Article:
"Origination points -- the term 'points' indicates that they are percentage-based fees -- should have no effect on the interest rate," he explains.
An origination fee is a fee charged by the lender to originate the loan, explains Chivas.
"The fee could be a percentage of the loan amount or it could be a flat number," he says.
The term "origination fee" is more common today than the term "origination point."
Advertisements aren't always clear about points or fees.
"You'll see advertisements that say, 'No points!,'" Gumbinger says. "But they will charge a percentage-based origination fee."
Closing is perhaps the happiest term in real estate since it refers to the process by which the transaction is completed and everyone receives his or her due whether that's the proceeds of a home sale for the seller or the title to a property for the buyer.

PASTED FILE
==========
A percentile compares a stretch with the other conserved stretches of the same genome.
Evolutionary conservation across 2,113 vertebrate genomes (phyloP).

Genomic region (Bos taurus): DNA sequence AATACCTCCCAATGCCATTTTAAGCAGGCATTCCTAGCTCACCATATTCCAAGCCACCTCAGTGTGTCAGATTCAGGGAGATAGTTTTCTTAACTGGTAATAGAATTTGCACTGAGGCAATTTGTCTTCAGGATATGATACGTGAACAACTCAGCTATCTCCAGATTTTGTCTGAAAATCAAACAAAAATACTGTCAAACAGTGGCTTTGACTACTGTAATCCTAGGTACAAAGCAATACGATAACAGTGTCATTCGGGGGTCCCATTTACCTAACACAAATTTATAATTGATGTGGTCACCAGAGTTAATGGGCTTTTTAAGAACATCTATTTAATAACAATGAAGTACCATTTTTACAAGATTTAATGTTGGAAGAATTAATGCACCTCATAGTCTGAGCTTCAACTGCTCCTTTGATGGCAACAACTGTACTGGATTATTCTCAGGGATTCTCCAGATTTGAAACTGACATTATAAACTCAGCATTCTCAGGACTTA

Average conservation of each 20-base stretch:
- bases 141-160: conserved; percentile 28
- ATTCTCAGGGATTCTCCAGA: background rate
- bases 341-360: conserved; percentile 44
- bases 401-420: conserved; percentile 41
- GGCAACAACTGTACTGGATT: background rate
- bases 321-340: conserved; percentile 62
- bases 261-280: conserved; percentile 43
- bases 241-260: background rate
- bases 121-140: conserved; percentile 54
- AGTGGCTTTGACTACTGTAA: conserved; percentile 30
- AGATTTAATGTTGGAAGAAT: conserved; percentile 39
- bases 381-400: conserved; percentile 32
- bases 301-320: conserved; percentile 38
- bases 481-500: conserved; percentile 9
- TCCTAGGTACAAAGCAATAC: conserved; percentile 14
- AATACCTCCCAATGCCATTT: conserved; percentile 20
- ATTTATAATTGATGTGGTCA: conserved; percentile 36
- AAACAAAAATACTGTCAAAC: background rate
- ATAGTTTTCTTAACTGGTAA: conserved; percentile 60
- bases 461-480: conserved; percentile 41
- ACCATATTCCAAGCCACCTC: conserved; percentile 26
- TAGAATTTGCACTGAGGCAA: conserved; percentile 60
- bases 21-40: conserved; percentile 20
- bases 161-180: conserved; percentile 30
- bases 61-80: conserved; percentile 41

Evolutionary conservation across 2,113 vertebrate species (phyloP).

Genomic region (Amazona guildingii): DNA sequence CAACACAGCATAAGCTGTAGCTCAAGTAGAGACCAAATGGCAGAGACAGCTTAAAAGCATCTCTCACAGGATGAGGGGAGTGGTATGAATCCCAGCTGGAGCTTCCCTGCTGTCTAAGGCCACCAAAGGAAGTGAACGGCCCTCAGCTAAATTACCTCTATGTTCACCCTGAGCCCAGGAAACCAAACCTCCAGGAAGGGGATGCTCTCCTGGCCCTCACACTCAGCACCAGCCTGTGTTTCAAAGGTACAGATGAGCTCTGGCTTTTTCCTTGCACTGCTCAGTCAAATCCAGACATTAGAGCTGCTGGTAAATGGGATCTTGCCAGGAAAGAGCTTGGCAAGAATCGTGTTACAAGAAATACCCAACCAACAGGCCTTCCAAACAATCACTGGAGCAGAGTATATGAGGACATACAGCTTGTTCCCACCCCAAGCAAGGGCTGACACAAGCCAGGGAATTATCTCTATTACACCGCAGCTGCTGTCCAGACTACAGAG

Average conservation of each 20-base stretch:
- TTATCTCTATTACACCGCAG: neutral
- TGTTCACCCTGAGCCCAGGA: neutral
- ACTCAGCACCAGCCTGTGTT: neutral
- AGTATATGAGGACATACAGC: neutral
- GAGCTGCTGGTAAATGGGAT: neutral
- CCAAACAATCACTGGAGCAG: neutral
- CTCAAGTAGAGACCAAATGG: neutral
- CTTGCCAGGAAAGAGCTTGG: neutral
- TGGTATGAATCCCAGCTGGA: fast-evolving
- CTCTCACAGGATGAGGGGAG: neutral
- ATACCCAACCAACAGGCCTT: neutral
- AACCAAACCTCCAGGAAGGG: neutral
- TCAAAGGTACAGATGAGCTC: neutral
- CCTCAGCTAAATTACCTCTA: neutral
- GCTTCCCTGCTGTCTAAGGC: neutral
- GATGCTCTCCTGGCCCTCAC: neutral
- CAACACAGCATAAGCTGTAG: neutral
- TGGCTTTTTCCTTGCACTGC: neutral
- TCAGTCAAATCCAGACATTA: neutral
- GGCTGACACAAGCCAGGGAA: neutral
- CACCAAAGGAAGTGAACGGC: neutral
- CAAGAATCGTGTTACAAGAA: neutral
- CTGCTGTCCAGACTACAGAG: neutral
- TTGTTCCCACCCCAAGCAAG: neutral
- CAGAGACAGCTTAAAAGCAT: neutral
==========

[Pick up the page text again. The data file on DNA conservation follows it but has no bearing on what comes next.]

Settlement refers to the reconciliation of accounts or accounting process that takes place as part of the real estate closing.
With settlement comes an important government-mandated document, designed by the U.S. Department of Housing and Urban Development (HUD), that shows all the amounts paid into the transaction and paid out of the transaction. In other words, it shows who paid what and to whom.
"The HUD settlement statement has all the different amounts: how much you are paying, how much the Realtor gets, how much the mortgage company gets, how much the title company gets," Walters says.
Escrow refers to an account or entity that holds funds for others prior to disbursement.
"When used to describe the mortgage servicer as collecting an amount out of your payment every month and holding it on your behalf to disburse it out to pay the taxing authorities or the insurance companies, that is an escrow account," Walters explains.
Borrowers should remember that not everyone uses these terms the same way.
In parts of California, for example, a pending transaction is said to be "in escrow," and an escrow account is called an "impound," even though, as Walters says, an escrow account and impound account are "exactly the same thing."
Could it possibly be any more confusing?